Take a look at the article from the NY Times, How to Shape the DNA of a Young Company. It is an “interview with Jeremy Allaire, chairman and chief executive of Brightcove, an online video platform for Web sites, and was conducted and condensed by Adam Bryant.”
From the article:
Q. How has the culture evolved as your company has grown? How do you maintain that original DNA, as you call it?
A. It’s a huge challenge. One point is that you always need to have everyone feel like they’re on some broader mission. In the early stages, the mission is: Are we going to survive? Is there a product? Does it work? Is anyone going to want it? Is there a market? They’re like existential questions for a business, but I think those core mission tenets remain important through that growth stage. It’s something that people can attach themselves to, so people aren’t just coming into a job. So I’ve tried to really provide that narrative over and over, even as the milestones just keep changing.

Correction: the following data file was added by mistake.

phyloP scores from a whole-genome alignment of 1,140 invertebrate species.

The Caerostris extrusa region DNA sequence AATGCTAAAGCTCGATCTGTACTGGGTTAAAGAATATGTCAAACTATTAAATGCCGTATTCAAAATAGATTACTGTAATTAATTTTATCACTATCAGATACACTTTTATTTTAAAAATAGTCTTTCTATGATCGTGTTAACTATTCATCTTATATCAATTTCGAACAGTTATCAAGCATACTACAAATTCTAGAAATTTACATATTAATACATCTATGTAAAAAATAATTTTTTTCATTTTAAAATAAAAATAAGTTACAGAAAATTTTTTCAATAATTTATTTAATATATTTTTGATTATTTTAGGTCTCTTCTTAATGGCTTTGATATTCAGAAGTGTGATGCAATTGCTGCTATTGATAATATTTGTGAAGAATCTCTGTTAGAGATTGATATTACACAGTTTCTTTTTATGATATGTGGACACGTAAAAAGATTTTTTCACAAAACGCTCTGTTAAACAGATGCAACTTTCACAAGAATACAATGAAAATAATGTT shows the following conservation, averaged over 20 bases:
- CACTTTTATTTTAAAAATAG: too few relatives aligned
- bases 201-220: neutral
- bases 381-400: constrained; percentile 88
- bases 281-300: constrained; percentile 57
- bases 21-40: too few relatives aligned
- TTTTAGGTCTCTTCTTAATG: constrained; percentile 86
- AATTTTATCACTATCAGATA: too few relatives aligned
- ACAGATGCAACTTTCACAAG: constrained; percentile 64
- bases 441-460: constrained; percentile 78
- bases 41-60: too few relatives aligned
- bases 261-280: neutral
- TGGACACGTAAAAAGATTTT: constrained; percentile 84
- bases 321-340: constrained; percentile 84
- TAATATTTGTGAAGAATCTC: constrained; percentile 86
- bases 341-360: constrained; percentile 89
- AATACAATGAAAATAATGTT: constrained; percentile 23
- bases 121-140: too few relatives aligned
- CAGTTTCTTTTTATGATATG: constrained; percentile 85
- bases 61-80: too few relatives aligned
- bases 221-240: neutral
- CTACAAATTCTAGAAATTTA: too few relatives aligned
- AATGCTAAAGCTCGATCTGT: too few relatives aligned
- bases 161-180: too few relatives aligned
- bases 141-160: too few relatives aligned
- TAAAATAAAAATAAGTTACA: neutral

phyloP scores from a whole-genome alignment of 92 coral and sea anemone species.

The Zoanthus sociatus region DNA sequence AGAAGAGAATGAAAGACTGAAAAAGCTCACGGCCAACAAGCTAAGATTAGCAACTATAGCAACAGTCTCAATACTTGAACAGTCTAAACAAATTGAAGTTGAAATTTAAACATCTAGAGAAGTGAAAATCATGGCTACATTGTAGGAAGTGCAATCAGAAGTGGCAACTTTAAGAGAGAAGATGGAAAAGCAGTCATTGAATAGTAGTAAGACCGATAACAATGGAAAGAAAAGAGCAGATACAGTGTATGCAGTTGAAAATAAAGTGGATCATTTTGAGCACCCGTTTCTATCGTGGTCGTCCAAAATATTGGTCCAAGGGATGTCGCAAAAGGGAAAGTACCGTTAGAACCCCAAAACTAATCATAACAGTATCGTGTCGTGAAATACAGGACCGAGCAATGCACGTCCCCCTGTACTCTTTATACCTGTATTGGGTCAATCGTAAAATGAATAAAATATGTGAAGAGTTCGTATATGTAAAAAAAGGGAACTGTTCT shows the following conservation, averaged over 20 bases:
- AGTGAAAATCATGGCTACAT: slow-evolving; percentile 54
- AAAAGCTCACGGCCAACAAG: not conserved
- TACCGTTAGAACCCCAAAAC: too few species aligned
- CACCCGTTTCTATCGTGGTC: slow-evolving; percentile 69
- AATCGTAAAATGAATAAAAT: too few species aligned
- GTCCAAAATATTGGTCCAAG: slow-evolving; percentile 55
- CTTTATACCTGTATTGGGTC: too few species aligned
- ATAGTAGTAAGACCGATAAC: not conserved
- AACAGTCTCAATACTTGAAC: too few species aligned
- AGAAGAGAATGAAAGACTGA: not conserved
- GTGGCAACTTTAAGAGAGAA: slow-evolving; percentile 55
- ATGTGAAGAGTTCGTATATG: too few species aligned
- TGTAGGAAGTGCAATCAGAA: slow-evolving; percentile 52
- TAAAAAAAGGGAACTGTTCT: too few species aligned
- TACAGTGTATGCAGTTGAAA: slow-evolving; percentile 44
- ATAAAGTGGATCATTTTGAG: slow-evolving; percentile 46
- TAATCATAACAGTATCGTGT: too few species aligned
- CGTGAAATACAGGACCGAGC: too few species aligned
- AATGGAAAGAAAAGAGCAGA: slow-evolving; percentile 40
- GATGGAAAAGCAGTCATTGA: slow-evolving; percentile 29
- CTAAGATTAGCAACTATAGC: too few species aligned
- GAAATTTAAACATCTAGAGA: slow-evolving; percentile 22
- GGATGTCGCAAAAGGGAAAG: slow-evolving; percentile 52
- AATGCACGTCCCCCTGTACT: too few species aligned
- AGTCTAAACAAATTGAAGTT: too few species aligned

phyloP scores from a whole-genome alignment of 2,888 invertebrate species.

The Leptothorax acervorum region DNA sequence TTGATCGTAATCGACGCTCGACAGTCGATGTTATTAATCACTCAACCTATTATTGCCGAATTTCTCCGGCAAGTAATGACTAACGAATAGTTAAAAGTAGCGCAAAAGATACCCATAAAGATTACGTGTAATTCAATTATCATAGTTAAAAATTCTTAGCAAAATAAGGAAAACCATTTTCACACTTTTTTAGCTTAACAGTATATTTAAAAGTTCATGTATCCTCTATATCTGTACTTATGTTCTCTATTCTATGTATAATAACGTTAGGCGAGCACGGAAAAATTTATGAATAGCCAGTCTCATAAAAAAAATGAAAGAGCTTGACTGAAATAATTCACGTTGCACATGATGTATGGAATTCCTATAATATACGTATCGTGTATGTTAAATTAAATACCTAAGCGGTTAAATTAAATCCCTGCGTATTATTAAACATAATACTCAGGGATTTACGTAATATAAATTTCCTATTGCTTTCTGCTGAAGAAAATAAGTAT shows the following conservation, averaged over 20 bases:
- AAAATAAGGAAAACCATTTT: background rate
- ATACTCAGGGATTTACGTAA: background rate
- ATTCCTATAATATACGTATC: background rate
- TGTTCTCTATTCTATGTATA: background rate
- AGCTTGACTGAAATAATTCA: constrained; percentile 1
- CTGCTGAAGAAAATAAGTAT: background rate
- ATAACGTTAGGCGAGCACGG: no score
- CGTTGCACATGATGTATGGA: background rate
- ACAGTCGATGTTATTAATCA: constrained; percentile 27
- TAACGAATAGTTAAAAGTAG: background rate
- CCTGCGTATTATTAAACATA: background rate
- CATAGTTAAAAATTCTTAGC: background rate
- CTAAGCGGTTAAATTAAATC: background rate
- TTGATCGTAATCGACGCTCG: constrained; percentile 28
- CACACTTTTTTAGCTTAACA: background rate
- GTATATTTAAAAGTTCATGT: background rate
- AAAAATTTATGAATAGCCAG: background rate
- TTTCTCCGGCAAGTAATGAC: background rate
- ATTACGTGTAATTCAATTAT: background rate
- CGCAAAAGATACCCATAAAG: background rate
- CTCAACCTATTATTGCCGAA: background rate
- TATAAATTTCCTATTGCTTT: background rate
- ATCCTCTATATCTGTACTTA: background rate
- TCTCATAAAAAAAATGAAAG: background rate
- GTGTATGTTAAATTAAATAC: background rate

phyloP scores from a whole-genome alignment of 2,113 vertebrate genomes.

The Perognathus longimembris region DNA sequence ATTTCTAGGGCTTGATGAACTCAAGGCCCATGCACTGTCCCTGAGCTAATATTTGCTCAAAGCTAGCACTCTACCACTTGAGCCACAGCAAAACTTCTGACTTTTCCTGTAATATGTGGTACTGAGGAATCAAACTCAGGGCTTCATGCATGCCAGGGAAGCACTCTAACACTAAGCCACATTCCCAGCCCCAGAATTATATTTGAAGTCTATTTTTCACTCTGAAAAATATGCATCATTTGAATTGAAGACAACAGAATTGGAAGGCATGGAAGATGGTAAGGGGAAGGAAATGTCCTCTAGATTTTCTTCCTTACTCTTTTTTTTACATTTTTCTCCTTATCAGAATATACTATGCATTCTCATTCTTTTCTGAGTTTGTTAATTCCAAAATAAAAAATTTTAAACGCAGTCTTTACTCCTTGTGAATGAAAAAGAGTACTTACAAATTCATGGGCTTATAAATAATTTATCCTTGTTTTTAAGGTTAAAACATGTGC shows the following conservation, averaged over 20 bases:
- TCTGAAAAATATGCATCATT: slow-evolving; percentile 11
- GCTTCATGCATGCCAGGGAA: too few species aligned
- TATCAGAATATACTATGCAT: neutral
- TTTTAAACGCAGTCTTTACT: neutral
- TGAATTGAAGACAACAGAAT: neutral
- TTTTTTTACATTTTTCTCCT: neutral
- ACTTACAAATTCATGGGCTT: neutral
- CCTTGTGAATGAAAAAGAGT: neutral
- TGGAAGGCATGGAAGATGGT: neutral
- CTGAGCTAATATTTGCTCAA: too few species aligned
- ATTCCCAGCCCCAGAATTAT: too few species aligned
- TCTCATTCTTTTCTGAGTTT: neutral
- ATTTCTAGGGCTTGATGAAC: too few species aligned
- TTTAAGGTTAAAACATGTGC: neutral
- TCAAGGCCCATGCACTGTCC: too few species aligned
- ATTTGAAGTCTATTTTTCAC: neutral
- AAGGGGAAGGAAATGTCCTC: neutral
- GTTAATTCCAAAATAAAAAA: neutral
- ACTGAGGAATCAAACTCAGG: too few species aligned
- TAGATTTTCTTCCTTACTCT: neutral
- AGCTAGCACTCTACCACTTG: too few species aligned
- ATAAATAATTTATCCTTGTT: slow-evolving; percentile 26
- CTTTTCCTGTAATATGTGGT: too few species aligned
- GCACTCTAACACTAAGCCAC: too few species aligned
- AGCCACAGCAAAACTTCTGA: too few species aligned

The other thing is to hold onto that feeling of being a start-up, and it actually relates very deeply to how you go to the next phase of growth. Companies that figure out how to really become significant in scale reinvent themselves and create completely new things. Just as an example, a little over a year ago, we created a start-up inside the company to create new products. That was so galvanizing and so energizing, and it kind of cascaded across the company. People were saying, “This isn’t the kind of same old, same old — we’re reinventing ourselves.”